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Learn How To Stop a Pomeranian From Biting and How to Prevent Pomeranian Chewing
Some Pomeranians have their owners home all the time. Others have to be on their own if the owner works all day and nobody else is home. In both scenarios, Pomeranian chewing problems and Pomeranian biting are hard habits to break, especially if your puppy is very young.
Dogs and puppies have a bad reputation for destroying books, shoes and almost everything else they find, regardless of whether it’s a toy or one of your expensive shoes. If left unchecked, your new puppy can leave a trail of devastation that’s hard to handle.
The good news is that most breeds of dogs go through different phases including chewing and biting.
These can be seen as separation issues and need to be properly addressed. You can’t simply berate your puppy for doing what comes naturally, until you find a way to train him not to do such things.
Dogs prefer to have human company all the time. If you spend all day at work, it’s natural that he’ll pine and that can result in negative behaviour such as chewing things he shouldn’t. This problem is called separation anxiety. There are ways to train your dog NOT to chew.
Reasons Your Pomeranian Wants to Chew
Apart from separation anxiety, there are other reasons why your Pomeranian may have chewing problems and they include:
- Natural curiosity.
- Feeling lonely.
Dogs are naturally curious about the things around them. The nose and mouth are a dog’s way of learning what things are. Chewing and biting helps them explore different things they find.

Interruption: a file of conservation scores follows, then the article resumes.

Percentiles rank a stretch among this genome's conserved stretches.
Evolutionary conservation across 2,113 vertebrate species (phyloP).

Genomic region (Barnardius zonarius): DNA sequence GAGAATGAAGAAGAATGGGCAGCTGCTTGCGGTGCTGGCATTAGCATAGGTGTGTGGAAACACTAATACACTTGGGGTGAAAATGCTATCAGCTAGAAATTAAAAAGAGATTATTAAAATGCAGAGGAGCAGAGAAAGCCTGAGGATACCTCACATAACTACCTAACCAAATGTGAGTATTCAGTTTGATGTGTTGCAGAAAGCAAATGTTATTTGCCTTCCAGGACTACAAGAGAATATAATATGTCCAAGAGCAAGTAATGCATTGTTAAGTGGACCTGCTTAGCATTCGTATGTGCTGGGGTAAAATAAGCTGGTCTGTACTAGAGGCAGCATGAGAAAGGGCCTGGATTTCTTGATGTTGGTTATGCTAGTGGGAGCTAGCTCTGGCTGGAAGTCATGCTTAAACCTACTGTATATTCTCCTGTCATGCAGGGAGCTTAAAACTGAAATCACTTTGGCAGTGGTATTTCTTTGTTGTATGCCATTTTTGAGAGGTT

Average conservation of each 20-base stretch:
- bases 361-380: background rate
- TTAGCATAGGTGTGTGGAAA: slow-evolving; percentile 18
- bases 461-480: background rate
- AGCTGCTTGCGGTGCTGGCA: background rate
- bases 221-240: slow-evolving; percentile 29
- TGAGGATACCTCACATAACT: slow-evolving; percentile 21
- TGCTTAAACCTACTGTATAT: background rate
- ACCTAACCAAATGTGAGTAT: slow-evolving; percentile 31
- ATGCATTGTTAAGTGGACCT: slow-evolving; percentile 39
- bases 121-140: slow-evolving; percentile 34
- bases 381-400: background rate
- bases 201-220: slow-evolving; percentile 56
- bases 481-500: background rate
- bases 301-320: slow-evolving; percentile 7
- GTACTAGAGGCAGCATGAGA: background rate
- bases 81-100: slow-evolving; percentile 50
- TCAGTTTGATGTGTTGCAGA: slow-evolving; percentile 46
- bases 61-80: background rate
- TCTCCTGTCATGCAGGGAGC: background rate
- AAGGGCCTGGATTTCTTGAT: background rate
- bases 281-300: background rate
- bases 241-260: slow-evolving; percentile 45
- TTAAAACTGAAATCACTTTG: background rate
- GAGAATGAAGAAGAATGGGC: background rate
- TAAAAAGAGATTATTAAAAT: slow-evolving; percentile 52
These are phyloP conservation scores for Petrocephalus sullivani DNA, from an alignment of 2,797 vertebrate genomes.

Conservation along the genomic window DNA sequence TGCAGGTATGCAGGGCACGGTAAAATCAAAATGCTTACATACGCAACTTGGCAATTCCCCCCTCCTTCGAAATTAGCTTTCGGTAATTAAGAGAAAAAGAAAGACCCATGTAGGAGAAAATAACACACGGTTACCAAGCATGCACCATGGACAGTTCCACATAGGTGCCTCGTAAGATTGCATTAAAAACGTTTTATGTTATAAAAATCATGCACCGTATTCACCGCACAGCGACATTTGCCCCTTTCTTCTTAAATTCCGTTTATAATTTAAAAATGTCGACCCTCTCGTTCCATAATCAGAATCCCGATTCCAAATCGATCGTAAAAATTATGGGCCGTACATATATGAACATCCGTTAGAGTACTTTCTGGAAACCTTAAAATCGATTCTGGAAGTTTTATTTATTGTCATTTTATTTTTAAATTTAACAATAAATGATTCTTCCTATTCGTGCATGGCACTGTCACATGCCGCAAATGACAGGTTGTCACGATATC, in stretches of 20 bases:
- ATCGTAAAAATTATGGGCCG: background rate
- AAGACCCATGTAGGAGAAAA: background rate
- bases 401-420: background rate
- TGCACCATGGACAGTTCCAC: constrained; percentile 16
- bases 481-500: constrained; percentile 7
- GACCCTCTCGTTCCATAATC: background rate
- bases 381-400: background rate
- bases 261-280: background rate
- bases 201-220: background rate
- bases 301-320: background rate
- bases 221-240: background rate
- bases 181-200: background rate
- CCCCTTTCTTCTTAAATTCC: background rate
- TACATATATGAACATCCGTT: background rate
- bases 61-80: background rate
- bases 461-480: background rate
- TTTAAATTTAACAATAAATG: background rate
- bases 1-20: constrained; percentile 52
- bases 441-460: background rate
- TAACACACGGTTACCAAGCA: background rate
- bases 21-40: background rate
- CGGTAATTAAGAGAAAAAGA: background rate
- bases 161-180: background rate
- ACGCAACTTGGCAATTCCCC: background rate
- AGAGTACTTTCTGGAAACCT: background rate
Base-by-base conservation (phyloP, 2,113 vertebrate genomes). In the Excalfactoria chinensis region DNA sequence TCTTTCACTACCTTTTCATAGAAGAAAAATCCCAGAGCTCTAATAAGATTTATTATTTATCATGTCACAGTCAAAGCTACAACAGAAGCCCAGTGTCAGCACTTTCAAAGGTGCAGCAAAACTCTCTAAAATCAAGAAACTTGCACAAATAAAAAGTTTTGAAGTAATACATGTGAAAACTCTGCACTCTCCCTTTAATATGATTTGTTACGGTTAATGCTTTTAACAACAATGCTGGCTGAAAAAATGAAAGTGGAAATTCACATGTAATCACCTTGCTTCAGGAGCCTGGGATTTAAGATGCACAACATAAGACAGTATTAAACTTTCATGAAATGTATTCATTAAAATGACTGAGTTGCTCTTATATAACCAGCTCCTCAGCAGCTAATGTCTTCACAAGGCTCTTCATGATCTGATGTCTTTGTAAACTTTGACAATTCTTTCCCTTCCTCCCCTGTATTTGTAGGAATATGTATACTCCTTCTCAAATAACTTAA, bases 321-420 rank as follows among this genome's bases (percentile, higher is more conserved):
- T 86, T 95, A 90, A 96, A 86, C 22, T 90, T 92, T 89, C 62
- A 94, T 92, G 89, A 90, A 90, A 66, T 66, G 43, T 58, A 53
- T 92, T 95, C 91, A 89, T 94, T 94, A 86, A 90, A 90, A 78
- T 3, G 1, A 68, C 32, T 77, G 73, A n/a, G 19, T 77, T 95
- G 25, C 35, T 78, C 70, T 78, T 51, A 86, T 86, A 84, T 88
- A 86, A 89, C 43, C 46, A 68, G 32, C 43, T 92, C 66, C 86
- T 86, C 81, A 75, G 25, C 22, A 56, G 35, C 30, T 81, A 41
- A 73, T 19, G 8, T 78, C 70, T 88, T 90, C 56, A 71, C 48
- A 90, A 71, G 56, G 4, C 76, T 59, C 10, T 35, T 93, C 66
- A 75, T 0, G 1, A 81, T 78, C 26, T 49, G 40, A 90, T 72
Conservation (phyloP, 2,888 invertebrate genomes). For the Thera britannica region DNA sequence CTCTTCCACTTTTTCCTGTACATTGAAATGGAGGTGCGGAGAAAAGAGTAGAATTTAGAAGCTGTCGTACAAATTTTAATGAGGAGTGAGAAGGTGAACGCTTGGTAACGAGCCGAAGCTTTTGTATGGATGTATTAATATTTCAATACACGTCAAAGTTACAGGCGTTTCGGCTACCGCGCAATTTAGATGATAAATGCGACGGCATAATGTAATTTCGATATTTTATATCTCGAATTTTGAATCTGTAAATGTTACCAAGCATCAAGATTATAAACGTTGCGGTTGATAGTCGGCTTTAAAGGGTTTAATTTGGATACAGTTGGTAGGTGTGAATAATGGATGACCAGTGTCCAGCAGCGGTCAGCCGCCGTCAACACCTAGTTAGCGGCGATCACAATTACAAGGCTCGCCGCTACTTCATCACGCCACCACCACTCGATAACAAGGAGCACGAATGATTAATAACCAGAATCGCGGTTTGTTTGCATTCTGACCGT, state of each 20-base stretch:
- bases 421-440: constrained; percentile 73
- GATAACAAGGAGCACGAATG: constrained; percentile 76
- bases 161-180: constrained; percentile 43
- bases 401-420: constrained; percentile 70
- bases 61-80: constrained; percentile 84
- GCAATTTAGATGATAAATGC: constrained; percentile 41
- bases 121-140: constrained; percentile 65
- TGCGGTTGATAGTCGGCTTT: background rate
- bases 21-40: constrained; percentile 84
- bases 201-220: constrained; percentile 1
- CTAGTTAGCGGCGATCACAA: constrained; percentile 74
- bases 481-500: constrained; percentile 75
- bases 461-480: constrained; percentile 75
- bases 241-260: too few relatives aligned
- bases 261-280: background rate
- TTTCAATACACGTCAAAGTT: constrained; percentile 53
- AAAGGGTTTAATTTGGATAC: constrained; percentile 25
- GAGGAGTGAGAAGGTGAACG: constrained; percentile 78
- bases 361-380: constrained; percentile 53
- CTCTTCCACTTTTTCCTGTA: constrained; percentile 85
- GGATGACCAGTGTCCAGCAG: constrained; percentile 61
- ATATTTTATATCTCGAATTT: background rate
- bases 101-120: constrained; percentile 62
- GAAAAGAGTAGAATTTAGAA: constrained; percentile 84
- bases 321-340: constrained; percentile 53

Your dog may pick something up, bite it, smell it and shake it so he can learn what it is. It helps him identify toys you have given him and which ones he likes or doesn’t like. It also helps him identify other things are in your home, even things you don’t want him touching.
How to Stop a Pomeranian From Biting and Prevent Pomeranian Chewing Problems
Create a Dog Friendly Home
It’s crucial that you make your home “doggy-friendly.” This means lifting off the ground all potential things he can chew, especially if they’re dangerous items.
This includes shoes, clothing, items on low shelves, low hanging curtains (especially if there are frayed ends he can chew) and electric cords, etc.
Sit on the floor in every room and look around. The view is very different to normal and you’ll find more things to move so they’re not chewed. Remember that while you know what things are and don’t give second thoughts to items such as power cords, your Pomeranian’s eyes, nose and mouth are all close to the ground so he has a very different point of view.
He also has no idea what’s safe and unsafe so he’ll chew almost anything.
Because you love your Pomeranian, you must take every precaution so he doesn’t swallow a button, earring, coin or something sharp that can cause very serious damage. It’s your ongoing job to train him not to chew things within his grasp or sightline.
Regardless of the reason for your dog chewing, one fact is sure: this bad behaviour must be stopped. One aspect of this training is to give your pom safe toys he’ll happily chew on. If you don’t have such safe toys, you better go shopping immediately. You’ll have no chance of preventing him from chewing if you can’t give him things he can safely chew instead.